The Institute for Family Violence Studies (IFVS) at the College of Social Work benefits from the tremendous talent and energy of student researchers who dedicate themselves to improving the lives of children and families. “The Institute could not operate without these rockstars. Each one made a significant contribution to building the IFVS,” said Karen Oehme, IFVS Director. In return, the Institute launches these graduates into a lifetime of meaningful work.
Students take many different paths when they graduate, and the experience is often very personal and individualized. For two talented FSU College of Social Work alumni, their journeys into careers in social work began with their field placements.
A poet and a writer since adolescence, Dr. Nick Mazza was working in the maintenance department of a hospital in New Jersey putting himself through college when he noticed an article in Time magazine on poetry therapy. His curiosity piqued, he wrote to one of the national leaders in poetry therapy, attended a national conference in Brooklyn and found himself hooked. He approached the medical director of the hospital about reading poetry to patients, and the director introduced him to the hospital’s social services department. The rest is history.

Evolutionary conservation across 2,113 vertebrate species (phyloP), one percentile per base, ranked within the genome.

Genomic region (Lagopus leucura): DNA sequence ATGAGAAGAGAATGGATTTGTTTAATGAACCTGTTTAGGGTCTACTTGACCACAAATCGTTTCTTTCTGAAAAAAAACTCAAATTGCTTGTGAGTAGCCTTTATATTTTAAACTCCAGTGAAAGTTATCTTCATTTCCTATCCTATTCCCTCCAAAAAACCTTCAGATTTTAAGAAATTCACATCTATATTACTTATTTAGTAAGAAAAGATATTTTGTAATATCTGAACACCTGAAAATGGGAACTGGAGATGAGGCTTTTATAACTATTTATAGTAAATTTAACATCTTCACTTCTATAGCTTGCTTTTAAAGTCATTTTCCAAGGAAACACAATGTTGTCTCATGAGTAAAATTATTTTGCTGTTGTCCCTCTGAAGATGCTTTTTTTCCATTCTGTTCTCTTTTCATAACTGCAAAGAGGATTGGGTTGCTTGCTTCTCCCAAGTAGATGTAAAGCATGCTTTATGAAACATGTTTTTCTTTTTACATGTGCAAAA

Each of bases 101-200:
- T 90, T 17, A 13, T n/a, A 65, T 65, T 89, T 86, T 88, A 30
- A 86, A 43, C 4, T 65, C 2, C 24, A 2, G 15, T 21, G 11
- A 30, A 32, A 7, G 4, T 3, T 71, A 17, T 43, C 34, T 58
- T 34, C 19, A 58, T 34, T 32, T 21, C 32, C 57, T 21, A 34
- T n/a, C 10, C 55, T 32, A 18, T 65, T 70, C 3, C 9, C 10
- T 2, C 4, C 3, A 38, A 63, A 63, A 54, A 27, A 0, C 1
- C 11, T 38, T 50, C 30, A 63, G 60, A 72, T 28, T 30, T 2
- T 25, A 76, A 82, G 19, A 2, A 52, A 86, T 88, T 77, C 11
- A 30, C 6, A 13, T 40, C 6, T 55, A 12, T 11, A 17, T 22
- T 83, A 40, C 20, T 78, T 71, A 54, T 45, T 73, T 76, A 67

Kotrish Wright, an MSW student, made the most of her time at the College of Social Work when she participated with many other social work students in the 2016 National Association of Social Worker’s LEAD (Legislative, Education, & Advocacy Day) at the Florida Capitol, advocating for social work. While networking at the event, she received information about a unique fellowship opportunity through the Council on Social Work Education (CSWE). Kotrish researched the CSWE Minority Fellowship further and decided to contact a representative.
The struggle for transgender equality has recently been illustrated by the high-profile case of Gavin Grimm, a transgender teenager in Virginia. Grimm, who was assigned female at birth but has legally and medically transitioned to male, challenged a school board policy that was enacted to prevent him from using the boys’ bathroom.
Two years ago, Darcy Maher (MSW ’15) inspired student Megan Armison to become involved in FSU’s Dance Marathon. The event raises funds each year for Children’s Miracle Network hospitals. Darcy’s excitement and passion encouraged Megan to join in 2016 as a dancer. By the end of her first event, she began planning her involvement in next year’s event. With Darcy’s support, Megan was designated the College of Social Work delegate for the 2017 FSU Dance Marathon.
Some people want to see change in their environments, and others choose to actively make that change a reality. These extraordinary individuals, like Catherine ‘Cat’ Keen, believe that change cannot be achieved unless executed in a ‘structured, strategic way’ and go to great lengths to exemplify the change they wish to see within their communities.